The race started at the top of a skiing hill and went straight down (#1). At the bottom was the first real obstacle (#2) that consisted of three dirt piles each followed by a water pit. The key to that obstacle was to run through it and not to slow down. Of course this obstacle also ended your day of staying clean and dry. Of course next we had to go straight up the slope again and jump over a small fire (#3) which I found somewhat lame. Then we climbed a steep slope banks on ropes (#4) which turned out to be easy, probably because they used some good and well gripping rope. I tore off my number crawling under the barb wire of the next obstacle (#5). I took the safety pins off and stuffed it into my pocket. Next was another but longer rope climb up a steep slope (#6). Just like the previous one the end had a short vertical ascent. The two wooden walls (#7) was an obstacle that I could not cross by myself. I helped my wife over and then she came around and helped me over. Great team work. And again it went down the steep skiing slope (#8). Amazing how wimpy these slopes are for skiing yet if you run them up and down they aren't. First the race went over a large dirt pile and into a water pit under the A-frame structure (#9). I went up it full speed and got insecure about the large drop of and slowed down and caused myself to enter the water a bit uncontrolled. As a result my face went under water. Not the greatest thing since now I had mud in my face annoying my sight as we went around and over the A-frame structure (#10). We had to climb on a rope netting up and down the other side. Doing the transition over the peak did scare me a bit as it usually does when I have to climb anything and transition to something else (e.g. from a ladder to a roof). Yeah, it's one of my weaknesses.

The first A-frame obstacle (#9/10).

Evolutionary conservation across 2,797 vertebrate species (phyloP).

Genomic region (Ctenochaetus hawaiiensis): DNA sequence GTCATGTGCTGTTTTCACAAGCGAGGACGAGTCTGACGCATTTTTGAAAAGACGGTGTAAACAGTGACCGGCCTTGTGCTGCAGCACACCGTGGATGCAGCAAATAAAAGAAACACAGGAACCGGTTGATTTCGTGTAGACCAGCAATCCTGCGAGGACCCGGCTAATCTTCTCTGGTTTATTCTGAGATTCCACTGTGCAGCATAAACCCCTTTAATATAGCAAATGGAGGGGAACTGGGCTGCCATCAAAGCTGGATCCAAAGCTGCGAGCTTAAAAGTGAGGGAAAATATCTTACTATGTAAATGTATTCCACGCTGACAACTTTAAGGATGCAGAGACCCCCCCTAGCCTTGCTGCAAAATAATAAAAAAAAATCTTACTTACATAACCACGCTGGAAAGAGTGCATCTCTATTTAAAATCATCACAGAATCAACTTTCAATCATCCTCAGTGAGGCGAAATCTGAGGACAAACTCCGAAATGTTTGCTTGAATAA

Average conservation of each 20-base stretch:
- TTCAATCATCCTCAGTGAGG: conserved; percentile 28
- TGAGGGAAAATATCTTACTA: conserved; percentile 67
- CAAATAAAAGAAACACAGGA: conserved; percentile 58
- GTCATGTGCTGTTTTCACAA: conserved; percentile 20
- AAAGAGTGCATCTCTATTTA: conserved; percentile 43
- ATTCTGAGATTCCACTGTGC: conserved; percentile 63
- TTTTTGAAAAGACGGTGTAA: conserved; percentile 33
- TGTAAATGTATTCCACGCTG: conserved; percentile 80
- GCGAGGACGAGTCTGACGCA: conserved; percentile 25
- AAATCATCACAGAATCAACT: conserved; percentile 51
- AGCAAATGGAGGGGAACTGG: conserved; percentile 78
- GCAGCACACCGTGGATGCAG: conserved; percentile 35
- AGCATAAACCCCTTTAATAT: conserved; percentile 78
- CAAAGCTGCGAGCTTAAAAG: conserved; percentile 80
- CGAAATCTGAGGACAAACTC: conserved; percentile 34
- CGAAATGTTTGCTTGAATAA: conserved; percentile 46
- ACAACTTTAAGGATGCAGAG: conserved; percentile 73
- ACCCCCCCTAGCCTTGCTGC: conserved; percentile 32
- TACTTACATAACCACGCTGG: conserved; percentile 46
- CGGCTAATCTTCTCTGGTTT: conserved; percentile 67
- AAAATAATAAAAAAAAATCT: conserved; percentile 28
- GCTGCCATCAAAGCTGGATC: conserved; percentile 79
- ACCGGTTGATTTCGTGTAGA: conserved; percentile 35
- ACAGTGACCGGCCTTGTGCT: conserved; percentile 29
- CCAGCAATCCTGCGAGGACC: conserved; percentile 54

And again the route went up the steep slope that this time also had some netting we needed to go under it (#11). It was staked loose enough that you could walk under it bent and let it slide up your arms and over your back. The slip and slide into a pond was my funnest obstacle (#12). I regret that I didn't just go around and did it again. We did take our time though swimming in the pond. I haven't seen anyone successfully cross the rope net mokey bars without cheating (#13). So neither did I. The next one was a simple crawl though a tunnel of muddy water (#14). After a longer stretch we arrived a log pile where you pick up a log and run a loop before dropping it off again (#15). After my wife got a sizable log I picked up the tiniest wig as a joke. The bystanders found it so funny that they took a photo of me before I got a log for myself. This wasn't very difficult either. The log where well dried and therefore quite light considering their size. Next was another mud hill and water pit (#16) under the A-frame net structure (#17). The high horse hurdles were easily climbed (#18). The last couple of hurdles were lower so that I could just jump over them. The paintball field had wooden spools to conquer (#19). The nasty part was that they still rolled a bit forward and backward. The smaller ones I crossed with a running jump and the bigger one, well, I struggled my way over it. Crossing the telephone poles that covered water pits (#20) was quite easy as long as you don't think to much about it. The asphalt pile crossing was kind of lame (#21). Another web to walk bent underneath it (#22). This time not on a slope which made it seem to be harder. Next was another but longer rope climb up a steep slope (#24). Just like the previous one the end had a short vertical ascent. The walk though the creek was nice and long (#25). Seven Oaks has some nice land that I never was aware of. The ski area only covers a small fraction of it. The netting on the stream must have been missing (#26) as we never encountered it. Getting to the end we wanted to take the slip and slide into the water (#28) nice romantically hand in hand but it turned out that it wasn't on steroids and we had to help pushing us down the slide. Climbing on the A-frames rope netting turned out much easier than on the next obstacle where the netting barely had any slope (#29). The last obstacle was to slide down inside tubes and then crawl under barb wires (#30). After that one I started a small mud fight with my wife before crossing the finish line and getting our beer.